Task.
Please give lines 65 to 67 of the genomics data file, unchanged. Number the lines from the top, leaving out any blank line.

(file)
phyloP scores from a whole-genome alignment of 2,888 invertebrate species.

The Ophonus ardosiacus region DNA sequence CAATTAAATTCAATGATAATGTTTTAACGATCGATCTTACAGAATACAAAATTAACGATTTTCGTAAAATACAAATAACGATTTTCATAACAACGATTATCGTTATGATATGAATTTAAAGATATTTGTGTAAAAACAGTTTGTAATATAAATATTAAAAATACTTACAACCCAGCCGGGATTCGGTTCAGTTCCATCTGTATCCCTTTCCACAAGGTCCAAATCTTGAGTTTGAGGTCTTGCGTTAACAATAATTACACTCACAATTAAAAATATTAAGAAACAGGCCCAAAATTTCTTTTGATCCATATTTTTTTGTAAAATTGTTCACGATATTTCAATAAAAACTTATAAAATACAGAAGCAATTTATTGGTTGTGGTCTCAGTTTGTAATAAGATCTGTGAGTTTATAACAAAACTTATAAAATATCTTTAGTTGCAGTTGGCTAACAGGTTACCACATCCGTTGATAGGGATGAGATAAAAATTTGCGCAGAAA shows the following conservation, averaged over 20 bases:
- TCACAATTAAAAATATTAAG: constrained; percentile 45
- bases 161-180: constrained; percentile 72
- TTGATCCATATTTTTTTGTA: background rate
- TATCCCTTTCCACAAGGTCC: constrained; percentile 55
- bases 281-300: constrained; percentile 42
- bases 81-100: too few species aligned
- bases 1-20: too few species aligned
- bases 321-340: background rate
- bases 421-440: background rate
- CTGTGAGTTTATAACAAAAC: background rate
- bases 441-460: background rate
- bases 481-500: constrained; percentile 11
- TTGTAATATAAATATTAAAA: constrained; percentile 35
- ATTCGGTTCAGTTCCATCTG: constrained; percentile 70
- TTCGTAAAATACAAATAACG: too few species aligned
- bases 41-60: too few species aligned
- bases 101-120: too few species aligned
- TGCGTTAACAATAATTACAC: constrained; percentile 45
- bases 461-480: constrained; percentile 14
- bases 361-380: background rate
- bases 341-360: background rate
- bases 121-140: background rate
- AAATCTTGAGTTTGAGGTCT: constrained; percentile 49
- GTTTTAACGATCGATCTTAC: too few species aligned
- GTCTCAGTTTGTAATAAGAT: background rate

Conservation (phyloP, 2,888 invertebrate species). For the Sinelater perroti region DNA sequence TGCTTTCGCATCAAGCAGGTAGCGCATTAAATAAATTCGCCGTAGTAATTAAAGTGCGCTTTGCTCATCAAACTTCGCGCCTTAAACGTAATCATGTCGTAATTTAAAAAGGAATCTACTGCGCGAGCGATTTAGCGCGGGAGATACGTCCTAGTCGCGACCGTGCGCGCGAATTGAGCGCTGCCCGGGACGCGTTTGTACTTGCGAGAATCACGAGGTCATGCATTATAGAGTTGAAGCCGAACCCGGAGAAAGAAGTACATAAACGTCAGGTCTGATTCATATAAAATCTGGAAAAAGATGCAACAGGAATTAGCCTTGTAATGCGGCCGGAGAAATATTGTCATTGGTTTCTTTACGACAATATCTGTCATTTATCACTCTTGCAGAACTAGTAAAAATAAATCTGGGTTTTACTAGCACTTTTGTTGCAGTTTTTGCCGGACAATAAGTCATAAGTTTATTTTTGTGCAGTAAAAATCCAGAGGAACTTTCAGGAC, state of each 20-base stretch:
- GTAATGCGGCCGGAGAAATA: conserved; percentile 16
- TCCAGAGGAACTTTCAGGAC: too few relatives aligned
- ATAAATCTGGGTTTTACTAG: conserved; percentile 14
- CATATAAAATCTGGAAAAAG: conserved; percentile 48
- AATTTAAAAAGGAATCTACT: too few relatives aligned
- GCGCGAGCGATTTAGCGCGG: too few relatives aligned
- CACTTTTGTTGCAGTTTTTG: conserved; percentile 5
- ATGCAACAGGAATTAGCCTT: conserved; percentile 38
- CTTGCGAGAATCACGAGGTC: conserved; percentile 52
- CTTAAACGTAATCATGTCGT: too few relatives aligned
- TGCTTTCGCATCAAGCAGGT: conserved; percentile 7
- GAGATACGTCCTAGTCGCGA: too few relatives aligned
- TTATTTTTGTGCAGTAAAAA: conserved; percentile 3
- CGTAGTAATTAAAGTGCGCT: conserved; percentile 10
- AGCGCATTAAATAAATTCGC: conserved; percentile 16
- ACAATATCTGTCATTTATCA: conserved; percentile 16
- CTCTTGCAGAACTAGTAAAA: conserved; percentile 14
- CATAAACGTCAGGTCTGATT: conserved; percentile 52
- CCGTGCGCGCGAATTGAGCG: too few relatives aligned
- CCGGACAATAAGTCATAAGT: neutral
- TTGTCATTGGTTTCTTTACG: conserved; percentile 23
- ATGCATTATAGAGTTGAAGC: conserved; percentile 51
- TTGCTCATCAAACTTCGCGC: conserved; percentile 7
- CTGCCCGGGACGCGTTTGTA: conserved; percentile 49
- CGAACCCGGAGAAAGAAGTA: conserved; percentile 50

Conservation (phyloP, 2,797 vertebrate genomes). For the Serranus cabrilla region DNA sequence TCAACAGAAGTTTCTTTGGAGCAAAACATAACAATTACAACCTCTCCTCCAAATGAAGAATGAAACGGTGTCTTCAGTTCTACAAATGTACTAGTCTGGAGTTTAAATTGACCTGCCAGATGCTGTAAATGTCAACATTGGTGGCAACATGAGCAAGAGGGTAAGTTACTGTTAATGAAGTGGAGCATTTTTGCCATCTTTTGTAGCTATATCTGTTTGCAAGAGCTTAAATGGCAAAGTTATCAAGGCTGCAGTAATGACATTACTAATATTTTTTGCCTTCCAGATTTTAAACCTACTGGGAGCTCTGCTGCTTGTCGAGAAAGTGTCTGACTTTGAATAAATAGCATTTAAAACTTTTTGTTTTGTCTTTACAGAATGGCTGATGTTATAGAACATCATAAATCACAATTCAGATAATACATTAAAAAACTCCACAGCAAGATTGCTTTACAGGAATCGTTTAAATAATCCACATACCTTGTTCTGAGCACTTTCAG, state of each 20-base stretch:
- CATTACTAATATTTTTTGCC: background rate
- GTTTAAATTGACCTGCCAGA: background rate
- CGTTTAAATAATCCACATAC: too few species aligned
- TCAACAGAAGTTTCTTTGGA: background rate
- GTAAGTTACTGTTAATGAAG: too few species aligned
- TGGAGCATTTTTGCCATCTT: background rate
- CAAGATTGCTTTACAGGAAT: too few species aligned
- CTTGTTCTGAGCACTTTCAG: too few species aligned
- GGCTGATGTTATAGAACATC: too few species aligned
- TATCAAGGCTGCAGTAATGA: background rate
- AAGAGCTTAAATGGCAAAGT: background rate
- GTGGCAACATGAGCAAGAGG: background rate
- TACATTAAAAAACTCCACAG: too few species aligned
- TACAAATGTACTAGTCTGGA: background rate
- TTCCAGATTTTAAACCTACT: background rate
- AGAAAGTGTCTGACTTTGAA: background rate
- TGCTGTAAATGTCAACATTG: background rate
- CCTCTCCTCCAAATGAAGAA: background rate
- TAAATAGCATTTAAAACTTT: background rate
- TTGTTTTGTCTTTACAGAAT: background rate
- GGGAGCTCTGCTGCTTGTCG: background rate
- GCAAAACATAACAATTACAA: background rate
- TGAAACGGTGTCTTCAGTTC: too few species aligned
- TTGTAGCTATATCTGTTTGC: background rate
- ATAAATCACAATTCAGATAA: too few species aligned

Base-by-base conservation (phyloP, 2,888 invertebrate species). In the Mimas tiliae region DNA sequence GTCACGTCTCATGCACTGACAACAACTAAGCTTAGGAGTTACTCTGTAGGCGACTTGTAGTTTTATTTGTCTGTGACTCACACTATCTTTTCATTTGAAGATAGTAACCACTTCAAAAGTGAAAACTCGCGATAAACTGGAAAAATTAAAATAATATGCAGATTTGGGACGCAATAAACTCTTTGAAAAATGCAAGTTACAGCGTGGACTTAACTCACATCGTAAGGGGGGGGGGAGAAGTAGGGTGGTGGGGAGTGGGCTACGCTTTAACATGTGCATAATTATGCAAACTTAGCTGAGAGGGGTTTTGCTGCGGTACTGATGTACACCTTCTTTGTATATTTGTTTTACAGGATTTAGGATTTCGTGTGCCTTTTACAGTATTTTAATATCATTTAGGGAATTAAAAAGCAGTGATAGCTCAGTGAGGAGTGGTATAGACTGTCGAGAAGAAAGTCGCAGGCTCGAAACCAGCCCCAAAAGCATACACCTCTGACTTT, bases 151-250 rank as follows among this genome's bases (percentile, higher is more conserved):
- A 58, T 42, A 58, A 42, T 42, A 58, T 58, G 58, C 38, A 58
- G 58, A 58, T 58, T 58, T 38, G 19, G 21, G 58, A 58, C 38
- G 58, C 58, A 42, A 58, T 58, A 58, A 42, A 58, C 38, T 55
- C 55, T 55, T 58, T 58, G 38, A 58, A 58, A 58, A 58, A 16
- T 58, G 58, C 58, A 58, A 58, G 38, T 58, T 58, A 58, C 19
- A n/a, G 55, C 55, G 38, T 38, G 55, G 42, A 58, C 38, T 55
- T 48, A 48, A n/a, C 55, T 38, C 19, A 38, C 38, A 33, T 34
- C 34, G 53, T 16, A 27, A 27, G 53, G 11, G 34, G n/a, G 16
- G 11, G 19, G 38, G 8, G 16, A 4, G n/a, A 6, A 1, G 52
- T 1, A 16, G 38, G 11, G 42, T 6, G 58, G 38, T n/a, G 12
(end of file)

- AAGAGCTTAAATGGCAAAGT: background rate
- GTGGCAACATGAGCAAGAGG: background rate
- TACATTAAAAAACTCCACAG: too few species aligned